From the Catholic Liturgy for the 30th Sunday of Ordinary Time, Oct. 29, 2017. Exodus 20_22-26 and Matthew 22:34-40. Serving God in our Neighbor. In the Book of Exodus, which was our first reading today, we have the solid assurance of Sacred Scripture that God hears the cry of the poor. The sufferings and struggles of those who seek basic justice and the satisfying of their human needs does not go unnoticed by God. But the question begs to be asked: how does our God meet these needs? The Pierced Risen Heart of Jesus has such compassion on their plight, but how can he do anything about it from the glory of Heaven? Well, I am sure we all know the answer…the privilege and the duty of relieving the suffering of the poor and needy falls to us, his disciples, we who form the Mystical Body of Christ continuing his mission on planet Earth. As one of the saints put it:
Christ has no body now but yours. No hands, no feet on earth but yours.
Yours are the eyes through which he looks with compassion on this world.
Yours are the feet with which he walks to do good.
Yours are the hands through which he relieves suffering.
Yours is the smile through which he brings joy and hope.
You are his body.
The Catholic Church has taken this responsibility and privilege of being Christ to the poor so seriously over the past 2,000 years that we are, and have been for most of our history, the largest charitable organization on the planet. Even in Mid-eastern and Asian countries where we Catholics make up only 1-5% of the population, we carry out 98% of the charitable works. We can’t help it…that’s just who we are!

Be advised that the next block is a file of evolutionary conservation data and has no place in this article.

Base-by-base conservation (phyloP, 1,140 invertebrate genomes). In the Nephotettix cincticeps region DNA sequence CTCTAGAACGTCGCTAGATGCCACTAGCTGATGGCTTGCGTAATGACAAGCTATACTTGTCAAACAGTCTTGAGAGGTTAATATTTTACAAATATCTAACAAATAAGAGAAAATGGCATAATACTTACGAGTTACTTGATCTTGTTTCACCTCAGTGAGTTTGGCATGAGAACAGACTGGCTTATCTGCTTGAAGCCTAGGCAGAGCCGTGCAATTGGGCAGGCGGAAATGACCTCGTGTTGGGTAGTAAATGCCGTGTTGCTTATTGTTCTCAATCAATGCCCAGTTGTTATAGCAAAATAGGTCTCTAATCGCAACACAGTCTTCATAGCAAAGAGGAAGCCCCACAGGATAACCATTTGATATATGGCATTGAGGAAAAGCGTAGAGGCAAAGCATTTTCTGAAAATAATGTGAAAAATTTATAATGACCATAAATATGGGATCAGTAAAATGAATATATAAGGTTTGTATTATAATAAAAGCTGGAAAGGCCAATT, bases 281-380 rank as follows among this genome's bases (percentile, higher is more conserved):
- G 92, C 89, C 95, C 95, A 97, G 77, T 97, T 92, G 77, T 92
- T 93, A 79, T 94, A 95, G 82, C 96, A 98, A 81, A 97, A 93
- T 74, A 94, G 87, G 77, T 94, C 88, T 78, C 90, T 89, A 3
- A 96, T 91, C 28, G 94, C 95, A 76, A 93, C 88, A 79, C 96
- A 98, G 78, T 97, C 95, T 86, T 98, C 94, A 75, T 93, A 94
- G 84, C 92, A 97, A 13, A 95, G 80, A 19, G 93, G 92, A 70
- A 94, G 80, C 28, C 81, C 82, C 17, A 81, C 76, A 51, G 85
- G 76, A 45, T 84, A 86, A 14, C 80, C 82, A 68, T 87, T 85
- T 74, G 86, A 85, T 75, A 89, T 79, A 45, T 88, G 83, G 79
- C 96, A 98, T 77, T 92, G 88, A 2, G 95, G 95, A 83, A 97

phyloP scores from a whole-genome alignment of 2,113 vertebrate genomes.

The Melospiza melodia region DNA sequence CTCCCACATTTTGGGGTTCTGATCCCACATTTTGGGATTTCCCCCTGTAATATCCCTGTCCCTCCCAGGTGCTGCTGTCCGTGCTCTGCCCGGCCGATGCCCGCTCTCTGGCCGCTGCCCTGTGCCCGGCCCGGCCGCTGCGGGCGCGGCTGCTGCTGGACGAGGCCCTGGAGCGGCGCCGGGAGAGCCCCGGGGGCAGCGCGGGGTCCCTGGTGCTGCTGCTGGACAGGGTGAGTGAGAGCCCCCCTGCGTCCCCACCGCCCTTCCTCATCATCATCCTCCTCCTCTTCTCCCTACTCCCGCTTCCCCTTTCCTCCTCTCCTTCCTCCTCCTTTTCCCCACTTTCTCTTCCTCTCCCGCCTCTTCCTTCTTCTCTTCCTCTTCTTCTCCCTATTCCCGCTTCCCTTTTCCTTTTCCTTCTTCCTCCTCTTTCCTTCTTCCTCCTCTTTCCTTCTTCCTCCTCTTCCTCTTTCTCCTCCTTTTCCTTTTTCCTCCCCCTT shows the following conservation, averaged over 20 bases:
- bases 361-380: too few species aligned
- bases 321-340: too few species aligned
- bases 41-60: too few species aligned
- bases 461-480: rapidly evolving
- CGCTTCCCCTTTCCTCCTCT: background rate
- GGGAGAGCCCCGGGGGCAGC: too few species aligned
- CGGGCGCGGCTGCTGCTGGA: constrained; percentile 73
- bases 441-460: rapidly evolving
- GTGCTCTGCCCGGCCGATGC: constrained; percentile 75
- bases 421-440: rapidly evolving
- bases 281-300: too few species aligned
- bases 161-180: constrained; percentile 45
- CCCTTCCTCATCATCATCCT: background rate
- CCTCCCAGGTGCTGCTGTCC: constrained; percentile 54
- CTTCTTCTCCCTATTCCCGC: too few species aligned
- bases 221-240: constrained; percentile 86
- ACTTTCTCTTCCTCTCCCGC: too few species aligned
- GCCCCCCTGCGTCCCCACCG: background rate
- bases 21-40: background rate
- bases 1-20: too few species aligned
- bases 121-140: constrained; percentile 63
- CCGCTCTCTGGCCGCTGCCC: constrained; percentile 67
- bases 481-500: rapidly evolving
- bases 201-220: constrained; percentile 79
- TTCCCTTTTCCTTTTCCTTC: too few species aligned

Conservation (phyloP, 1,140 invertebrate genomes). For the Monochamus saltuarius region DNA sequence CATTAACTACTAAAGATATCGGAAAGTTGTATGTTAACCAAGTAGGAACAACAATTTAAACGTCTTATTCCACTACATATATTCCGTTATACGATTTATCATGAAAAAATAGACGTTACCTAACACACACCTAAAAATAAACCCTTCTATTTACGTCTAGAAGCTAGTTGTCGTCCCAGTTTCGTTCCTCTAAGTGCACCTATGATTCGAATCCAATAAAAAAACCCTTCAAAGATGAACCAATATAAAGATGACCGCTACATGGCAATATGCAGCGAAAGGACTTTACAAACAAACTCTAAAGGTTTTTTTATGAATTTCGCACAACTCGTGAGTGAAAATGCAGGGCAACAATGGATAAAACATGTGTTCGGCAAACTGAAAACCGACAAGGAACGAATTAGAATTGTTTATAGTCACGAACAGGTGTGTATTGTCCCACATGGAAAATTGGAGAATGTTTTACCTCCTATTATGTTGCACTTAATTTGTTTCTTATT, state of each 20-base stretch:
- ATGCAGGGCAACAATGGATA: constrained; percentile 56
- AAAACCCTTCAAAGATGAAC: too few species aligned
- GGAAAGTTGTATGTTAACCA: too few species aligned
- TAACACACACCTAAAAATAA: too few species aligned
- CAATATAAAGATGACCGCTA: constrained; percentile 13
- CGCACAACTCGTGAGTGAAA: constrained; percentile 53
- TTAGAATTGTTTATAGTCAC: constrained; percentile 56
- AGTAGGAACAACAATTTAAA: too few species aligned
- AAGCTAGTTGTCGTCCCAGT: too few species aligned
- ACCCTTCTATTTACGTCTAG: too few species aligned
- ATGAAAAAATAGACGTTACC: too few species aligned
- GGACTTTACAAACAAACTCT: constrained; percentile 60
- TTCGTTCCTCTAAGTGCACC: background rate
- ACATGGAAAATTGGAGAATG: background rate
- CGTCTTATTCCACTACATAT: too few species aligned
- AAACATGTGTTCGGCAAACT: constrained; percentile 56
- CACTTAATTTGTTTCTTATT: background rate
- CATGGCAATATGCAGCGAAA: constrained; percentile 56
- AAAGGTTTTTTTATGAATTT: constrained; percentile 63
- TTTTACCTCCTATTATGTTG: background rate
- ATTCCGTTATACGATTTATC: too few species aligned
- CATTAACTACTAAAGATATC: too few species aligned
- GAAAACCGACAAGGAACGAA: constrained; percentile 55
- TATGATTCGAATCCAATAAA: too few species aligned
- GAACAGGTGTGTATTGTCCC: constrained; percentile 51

Serving Jesus in the poor does not require special talents or education. Neither does it require wealth or social influence. All you need to have is a personal response to the Great Commandment that we heard in today’s Gospel: to show your love for the God whom you CANNOT see, through loving service to your neighbor, whom you CAN see.
One awesome and beautiful way to put the Great Commandment into practice is the Society of St. Vincent de Paul whose members are known as Vincentians. You are probably familiar with the downtown San Rafael dining room that bears the same name, but you might not know that the dining room is just one visible sign of a much larger presence of Vincentians serving the poor here in Marin. The vast majority of the works of mercy done by Vincentians are done quietly, without fanfare or attention, by ordinary everyday parishioners.
The Society of St. Vincent de Paul is an international Catholic association that is over 180 years old. It was started in Parish in 1833 by Blessed Frederic Ozanam, and came to San Francisco in 1860. St. Sebastian’s is very blessed to have had a parish Conference of Vincentians who have been continuously serving Jesus-in-the-poor for over 40 years. There are presently about 10 of your fellow parishioners who are Vincentians, who meet together every month and take turns going out every week in pairs to give direct personal service to the poor. But they need of more members because sadly, the number of those in true need is expanding, not lessening, especially with the new social category of the under-employed. Without new members, the poor who live within our parish boundaries run the risk of not having their material and spiritual needs met!
Our parish has always been extremely generous in supporting the good works of the Society through financial contributions and food donations. Thanks to all of you, we have a well-stocked pantry down in the back of the hall. And I confident that this generosity will continue as the number of the poor continues to grow. But if some of you have a desire for something more, to make the gift of YOURSELF along with the gift of your prayers, donations and food, then think about joining the Society. You can be an instrument of charity right here in your own parish and make a difference in someone’s life.